And so I go back to the judging statements about what the parents teach or don’t teach, and allow or don’t allow. More and more, I’m beginning to think it’s not really that parents teach the wrong things or allow misbehavior to happen. No parent in their right mind would purposely do that. Rather, it might just be the amount of influence (or lack thereof) over their kids. And as a disclaimer, it’s also not about quantity over quality time (because I know of parents who work full-time and have kids with strong values and characters), but as Coach Pia says, it’s really about being present. It’s important to emphasize family time over friends time, especially as the kids get older. The presence of parents should be felt 5x more to those of their peers. Family influence will imbibe strong values, and will combat any other influence that peers will bring to the table. And if all else fails, you go back to the first insight on resisting lecturing, so you are open to them and they are open to you.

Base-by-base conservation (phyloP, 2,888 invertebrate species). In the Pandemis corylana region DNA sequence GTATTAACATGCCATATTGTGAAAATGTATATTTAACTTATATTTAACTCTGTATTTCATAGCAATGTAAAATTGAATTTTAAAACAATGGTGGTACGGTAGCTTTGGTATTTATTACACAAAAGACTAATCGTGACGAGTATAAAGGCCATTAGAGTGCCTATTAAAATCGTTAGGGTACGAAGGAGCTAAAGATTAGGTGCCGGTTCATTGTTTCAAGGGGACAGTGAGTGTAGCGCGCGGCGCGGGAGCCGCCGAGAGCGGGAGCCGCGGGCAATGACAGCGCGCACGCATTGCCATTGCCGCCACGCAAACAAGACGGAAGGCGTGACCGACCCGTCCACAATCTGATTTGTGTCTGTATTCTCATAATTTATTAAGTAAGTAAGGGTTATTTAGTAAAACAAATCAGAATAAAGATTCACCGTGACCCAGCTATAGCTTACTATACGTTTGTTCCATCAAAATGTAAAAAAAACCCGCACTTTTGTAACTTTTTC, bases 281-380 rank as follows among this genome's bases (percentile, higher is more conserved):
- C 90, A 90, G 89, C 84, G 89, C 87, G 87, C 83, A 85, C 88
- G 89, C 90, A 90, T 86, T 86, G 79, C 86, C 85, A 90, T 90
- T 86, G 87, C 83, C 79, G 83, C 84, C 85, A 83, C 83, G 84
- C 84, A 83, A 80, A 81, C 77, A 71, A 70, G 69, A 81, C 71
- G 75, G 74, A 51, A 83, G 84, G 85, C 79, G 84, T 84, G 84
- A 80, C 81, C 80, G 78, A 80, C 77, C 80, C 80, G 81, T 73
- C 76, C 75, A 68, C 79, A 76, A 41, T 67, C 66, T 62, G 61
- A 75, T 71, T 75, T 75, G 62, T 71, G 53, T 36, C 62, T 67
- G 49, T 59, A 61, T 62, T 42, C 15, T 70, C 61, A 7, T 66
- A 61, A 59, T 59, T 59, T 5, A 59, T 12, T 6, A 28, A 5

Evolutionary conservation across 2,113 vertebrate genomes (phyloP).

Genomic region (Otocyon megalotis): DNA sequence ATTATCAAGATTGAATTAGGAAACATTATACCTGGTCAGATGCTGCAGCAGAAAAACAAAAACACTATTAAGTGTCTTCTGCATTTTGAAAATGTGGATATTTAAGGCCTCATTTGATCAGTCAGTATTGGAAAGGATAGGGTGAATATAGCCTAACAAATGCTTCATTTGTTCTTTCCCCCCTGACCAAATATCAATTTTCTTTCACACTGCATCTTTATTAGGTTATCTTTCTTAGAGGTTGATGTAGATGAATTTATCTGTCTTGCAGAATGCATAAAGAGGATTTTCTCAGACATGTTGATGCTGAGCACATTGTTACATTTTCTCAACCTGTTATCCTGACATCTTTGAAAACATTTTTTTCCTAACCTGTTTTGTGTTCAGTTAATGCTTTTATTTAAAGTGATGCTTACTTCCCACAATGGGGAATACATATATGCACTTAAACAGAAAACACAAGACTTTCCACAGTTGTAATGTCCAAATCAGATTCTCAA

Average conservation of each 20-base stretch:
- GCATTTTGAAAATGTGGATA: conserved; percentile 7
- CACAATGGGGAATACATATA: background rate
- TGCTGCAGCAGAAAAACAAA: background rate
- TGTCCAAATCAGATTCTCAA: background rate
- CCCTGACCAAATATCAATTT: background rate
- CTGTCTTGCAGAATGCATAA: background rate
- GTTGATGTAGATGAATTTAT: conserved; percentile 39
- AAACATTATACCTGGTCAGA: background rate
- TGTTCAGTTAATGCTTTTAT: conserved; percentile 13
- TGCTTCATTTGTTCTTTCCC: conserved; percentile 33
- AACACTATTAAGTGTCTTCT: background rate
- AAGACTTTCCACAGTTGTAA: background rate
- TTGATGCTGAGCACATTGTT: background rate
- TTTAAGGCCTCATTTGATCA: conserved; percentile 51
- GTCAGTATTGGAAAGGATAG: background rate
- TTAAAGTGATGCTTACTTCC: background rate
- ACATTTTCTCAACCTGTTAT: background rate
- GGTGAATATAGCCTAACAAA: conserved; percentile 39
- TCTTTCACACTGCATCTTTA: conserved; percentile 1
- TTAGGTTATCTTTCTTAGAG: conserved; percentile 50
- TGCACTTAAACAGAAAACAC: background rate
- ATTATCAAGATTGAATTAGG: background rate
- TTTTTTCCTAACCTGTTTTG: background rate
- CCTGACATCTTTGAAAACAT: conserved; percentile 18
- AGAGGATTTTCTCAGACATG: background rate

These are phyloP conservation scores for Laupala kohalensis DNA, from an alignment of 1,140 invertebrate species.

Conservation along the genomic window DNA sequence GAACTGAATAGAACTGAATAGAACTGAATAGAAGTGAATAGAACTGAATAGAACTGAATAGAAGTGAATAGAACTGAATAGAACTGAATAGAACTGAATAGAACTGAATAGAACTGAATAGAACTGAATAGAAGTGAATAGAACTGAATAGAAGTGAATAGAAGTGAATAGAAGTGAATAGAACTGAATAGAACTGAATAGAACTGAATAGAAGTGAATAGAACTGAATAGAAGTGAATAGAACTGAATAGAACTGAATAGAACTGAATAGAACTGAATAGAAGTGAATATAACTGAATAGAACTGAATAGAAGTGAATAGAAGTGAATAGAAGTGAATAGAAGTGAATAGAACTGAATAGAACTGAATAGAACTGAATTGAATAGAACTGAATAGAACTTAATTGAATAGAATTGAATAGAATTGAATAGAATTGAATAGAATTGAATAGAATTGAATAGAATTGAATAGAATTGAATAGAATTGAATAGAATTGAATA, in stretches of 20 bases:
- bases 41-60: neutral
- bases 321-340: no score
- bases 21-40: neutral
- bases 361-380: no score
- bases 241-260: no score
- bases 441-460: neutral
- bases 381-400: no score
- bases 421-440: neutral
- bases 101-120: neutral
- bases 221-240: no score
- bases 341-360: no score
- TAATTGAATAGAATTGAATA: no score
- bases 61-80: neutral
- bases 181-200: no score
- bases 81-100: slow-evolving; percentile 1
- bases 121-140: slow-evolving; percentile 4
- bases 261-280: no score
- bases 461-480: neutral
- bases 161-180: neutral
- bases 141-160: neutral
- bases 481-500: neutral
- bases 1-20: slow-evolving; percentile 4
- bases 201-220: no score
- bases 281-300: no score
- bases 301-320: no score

I’ve to say this post has been in my drafts for quite sometime. Life got in the way what can I say. I’m glad it did; because yesterday’s incident helped me crystalize the lessons even more. And while I know I’m the furthest thing from being the parent that knows it all, I’m all for learning and doing whatever it takes that will help make me a better one step at a time.
Thank you to Lysol for sponsoring this #BetterMe Session with The One Core. Visit their Facebook page: Lysol Philippines for the latest products that can help make your home and hands germ-free.